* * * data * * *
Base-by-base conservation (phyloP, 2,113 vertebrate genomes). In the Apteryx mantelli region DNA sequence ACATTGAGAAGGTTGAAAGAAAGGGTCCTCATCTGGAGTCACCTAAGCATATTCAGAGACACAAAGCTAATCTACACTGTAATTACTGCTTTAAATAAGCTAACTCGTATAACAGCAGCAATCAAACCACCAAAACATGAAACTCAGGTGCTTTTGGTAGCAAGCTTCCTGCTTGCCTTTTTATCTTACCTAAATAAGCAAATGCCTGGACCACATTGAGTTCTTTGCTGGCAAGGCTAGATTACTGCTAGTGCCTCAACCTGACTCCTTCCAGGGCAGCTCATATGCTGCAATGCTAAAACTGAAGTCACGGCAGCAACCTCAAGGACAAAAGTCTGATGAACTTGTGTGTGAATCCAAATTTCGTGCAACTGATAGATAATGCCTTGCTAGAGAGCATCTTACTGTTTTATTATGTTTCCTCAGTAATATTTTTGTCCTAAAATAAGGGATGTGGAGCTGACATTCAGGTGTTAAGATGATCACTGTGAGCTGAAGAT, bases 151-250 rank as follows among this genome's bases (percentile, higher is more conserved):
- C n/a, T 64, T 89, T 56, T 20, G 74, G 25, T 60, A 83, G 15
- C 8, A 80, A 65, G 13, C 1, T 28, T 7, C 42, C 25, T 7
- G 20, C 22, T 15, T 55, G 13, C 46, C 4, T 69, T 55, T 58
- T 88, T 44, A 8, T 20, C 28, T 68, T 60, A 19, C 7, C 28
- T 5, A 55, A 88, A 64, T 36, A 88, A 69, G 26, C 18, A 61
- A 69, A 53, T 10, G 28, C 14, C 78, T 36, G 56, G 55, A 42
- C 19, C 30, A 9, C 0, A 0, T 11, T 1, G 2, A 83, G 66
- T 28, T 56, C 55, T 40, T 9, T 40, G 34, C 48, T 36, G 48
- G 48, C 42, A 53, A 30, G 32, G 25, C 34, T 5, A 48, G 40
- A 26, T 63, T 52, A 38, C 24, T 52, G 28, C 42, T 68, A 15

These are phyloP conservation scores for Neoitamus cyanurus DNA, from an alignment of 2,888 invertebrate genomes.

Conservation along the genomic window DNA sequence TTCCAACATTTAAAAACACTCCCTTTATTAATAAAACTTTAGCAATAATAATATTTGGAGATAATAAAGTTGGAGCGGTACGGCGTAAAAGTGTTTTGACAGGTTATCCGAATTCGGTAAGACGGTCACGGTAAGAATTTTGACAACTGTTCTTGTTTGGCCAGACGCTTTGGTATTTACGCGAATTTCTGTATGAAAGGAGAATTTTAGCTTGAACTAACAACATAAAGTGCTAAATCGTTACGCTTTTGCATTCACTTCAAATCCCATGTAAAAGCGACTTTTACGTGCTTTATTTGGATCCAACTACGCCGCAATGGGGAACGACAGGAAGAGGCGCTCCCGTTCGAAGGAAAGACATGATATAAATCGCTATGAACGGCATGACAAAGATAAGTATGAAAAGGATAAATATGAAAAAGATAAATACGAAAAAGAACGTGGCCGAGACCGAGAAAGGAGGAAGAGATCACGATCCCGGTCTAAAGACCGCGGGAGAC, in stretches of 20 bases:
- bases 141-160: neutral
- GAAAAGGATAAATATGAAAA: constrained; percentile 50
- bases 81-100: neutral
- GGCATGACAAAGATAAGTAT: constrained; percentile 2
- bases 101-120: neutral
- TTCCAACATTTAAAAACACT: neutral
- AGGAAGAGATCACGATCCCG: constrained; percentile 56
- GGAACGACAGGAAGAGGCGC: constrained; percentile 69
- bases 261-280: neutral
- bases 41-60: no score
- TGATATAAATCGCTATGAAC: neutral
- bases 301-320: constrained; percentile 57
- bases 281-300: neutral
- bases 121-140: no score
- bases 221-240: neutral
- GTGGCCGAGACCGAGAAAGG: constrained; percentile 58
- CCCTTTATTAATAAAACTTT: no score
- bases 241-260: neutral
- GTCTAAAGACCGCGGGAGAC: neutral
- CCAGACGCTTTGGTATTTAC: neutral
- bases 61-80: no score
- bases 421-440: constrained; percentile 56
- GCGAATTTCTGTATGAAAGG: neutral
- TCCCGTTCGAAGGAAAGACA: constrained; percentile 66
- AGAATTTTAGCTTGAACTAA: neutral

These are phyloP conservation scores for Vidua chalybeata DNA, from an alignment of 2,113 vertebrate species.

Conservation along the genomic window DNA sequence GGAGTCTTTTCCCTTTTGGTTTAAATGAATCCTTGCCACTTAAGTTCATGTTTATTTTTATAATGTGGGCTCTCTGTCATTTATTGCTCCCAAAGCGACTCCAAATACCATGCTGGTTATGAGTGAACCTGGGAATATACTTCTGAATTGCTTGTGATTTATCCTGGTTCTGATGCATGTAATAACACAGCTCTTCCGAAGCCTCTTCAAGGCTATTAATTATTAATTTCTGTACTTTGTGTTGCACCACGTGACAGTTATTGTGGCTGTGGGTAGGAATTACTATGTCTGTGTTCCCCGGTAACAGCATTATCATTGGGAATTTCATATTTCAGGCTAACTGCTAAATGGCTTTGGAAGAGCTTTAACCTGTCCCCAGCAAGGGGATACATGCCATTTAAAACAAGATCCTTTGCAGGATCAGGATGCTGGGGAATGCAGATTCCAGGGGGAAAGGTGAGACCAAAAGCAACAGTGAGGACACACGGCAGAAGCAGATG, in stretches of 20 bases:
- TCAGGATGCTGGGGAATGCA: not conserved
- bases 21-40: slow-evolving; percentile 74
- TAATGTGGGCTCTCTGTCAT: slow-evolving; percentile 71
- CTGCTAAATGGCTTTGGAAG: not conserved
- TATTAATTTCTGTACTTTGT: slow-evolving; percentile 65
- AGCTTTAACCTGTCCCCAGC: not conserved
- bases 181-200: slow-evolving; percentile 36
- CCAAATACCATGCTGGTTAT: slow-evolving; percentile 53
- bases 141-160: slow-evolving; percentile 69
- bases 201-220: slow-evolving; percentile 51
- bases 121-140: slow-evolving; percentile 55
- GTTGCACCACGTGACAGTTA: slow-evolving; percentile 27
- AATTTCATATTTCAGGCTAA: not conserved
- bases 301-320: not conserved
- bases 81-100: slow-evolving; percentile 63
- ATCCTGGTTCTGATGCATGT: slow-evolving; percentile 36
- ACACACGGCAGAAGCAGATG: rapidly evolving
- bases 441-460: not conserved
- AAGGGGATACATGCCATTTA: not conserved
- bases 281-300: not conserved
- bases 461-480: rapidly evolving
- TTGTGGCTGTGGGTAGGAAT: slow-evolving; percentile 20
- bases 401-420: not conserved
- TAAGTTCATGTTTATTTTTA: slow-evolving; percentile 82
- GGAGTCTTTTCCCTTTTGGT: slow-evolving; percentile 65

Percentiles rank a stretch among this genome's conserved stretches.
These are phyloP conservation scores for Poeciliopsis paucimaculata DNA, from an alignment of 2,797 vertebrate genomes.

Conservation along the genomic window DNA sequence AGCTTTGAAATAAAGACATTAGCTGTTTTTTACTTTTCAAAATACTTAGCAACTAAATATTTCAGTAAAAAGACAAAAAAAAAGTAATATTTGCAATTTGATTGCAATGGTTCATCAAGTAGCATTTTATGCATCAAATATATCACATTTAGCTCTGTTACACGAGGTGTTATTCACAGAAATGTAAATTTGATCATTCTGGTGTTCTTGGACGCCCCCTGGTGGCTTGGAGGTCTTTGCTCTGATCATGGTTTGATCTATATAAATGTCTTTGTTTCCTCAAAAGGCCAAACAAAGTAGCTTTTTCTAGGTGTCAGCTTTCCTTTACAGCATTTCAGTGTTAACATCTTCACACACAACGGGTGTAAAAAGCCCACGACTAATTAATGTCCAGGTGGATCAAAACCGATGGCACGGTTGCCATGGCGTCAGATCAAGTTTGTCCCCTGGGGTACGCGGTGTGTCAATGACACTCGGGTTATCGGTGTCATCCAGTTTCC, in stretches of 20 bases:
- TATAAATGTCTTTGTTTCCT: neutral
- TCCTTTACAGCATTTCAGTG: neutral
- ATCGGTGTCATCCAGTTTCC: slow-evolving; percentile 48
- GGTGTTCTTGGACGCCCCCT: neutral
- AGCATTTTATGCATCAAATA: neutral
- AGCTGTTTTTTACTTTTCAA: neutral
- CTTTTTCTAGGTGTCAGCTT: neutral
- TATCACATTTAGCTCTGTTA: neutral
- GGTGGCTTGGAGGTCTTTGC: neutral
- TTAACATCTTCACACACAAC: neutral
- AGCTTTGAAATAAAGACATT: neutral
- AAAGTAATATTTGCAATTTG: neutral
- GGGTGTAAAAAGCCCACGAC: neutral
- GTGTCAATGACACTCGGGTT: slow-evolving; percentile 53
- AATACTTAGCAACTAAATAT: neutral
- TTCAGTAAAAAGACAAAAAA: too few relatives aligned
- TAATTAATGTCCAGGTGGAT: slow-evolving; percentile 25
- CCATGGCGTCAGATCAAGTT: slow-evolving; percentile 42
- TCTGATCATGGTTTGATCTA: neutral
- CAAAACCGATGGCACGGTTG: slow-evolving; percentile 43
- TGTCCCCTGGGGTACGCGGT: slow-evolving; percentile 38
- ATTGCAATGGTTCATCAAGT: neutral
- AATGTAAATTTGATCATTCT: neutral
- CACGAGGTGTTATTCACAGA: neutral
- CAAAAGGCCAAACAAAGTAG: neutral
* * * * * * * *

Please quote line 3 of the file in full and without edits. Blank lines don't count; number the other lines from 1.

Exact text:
- C 8, A 80, A 65, G 13, C 1, T 28, T 7, C 42, C 25, T 7